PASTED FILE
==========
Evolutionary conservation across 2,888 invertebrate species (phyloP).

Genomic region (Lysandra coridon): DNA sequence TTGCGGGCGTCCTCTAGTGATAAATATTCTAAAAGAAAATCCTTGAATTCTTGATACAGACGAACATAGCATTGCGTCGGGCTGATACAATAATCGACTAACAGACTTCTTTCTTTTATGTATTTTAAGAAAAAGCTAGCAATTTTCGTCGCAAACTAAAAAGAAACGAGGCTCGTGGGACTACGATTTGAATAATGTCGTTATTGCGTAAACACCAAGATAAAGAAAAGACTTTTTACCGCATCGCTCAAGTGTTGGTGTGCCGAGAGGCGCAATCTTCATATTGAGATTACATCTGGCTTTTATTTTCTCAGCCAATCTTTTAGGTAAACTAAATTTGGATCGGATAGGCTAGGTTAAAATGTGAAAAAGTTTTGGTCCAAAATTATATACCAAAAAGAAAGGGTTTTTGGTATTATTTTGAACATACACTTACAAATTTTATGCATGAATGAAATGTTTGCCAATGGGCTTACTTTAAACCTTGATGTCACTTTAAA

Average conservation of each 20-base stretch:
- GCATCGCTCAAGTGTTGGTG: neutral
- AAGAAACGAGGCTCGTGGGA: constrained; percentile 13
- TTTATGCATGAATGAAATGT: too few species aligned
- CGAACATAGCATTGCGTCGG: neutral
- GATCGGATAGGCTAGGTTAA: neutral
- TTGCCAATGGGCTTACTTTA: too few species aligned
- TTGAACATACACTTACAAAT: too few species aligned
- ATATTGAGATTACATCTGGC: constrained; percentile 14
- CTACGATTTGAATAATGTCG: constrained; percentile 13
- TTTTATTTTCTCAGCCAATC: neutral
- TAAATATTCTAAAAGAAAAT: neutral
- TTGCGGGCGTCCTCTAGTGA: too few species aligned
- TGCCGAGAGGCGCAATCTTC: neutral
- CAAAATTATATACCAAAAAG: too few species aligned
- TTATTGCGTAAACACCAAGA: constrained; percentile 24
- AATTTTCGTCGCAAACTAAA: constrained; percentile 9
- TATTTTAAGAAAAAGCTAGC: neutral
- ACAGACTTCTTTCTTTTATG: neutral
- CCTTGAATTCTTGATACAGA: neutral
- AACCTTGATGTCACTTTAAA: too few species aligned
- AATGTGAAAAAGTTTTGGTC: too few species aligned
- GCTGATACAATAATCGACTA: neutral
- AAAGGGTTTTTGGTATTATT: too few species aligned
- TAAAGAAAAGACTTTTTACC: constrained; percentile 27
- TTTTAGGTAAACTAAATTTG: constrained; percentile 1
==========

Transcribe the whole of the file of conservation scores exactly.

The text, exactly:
Evolutionary conservation across 2,888 invertebrate species (phyloP).

Genomic region (Lysandra coridon): DNA sequence TTGCGGGCGTCCTCTAGTGATAAATATTCTAAAAGAAAATCCTTGAATTCTTGATACAGACGAACATAGCATTGCGTCGGGCTGATACAATAATCGACTAACAGACTTCTTTCTTTTATGTATTTTAAGAAAAAGCTAGCAATTTTCGTCGCAAACTAAAAAGAAACGAGGCTCGTGGGACTACGATTTGAATAATGTCGTTATTGCGTAAACACCAAGATAAAGAAAAGACTTTTTACCGCATCGCTCAAGTGTTGGTGTGCCGAGAGGCGCAATCTTCATATTGAGATTACATCTGGCTTTTATTTTCTCAGCCAATCTTTTAGGTAAACTAAATTTGGATCGGATAGGCTAGGTTAAAATGTGAAAAAGTTTTGGTCCAAAATTATATACCAAAAAGAAAGGGTTTTTGGTATTATTTTGAACATACACTTACAAATTTTATGCATGAATGAAATGTTTGCCAATGGGCTTACTTTAAACCTTGATGTCACTTTAAA

Average conservation of each 20-base stretch:
- GCATCGCTCAAGTGTTGGTG: neutral
- AAGAAACGAGGCTCGTGGGA: constrained; percentile 13
- TTTATGCATGAATGAAATGT: too few species aligned
- CGAACATAGCATTGCGTCGG: neutral
- GATCGGATAGGCTAGGTTAA: neutral
- TTGCCAATGGGCTTACTTTA: too few species aligned
- TTGAACATACACTTACAAAT: too few species aligned
- ATATTGAGATTACATCTGGC: constrained; percentile 14
- CTACGATTTGAATAATGTCG: constrained; percentile 13
- TTTTATTTTCTCAGCCAATC: neutral
- TAAATATTCTAAAAGAAAAT: neutral
- TTGCGGGCGTCCTCTAGTGA: too few species aligned
- TGCCGAGAGGCGCAATCTTC: neutral
- CAAAATTATATACCAAAAAG: too few species aligned
- TTATTGCGTAAACACCAAGA: constrained; percentile 24
- AATTTTCGTCGCAAACTAAA: constrained; percentile 9
- TATTTTAAGAAAAAGCTAGC: neutral
- ACAGACTTCTTTCTTTTATG: neutral
- CCTTGAATTCTTGATACAGA: neutral
- AACCTTGATGTCACTTTAAA: too few species aligned
- AATGTGAAAAAGTTTTGGTC: too few species aligned
- GCTGATACAATAATCGACTA: neutral
- AAAGGGTTTTTGGTATTATT: too few species aligned
- TAAAGAAAAGACTTTTTACC: constrained; percentile 27
- TTTTAGGTAAACTAAATTTG: constrained; percentile 1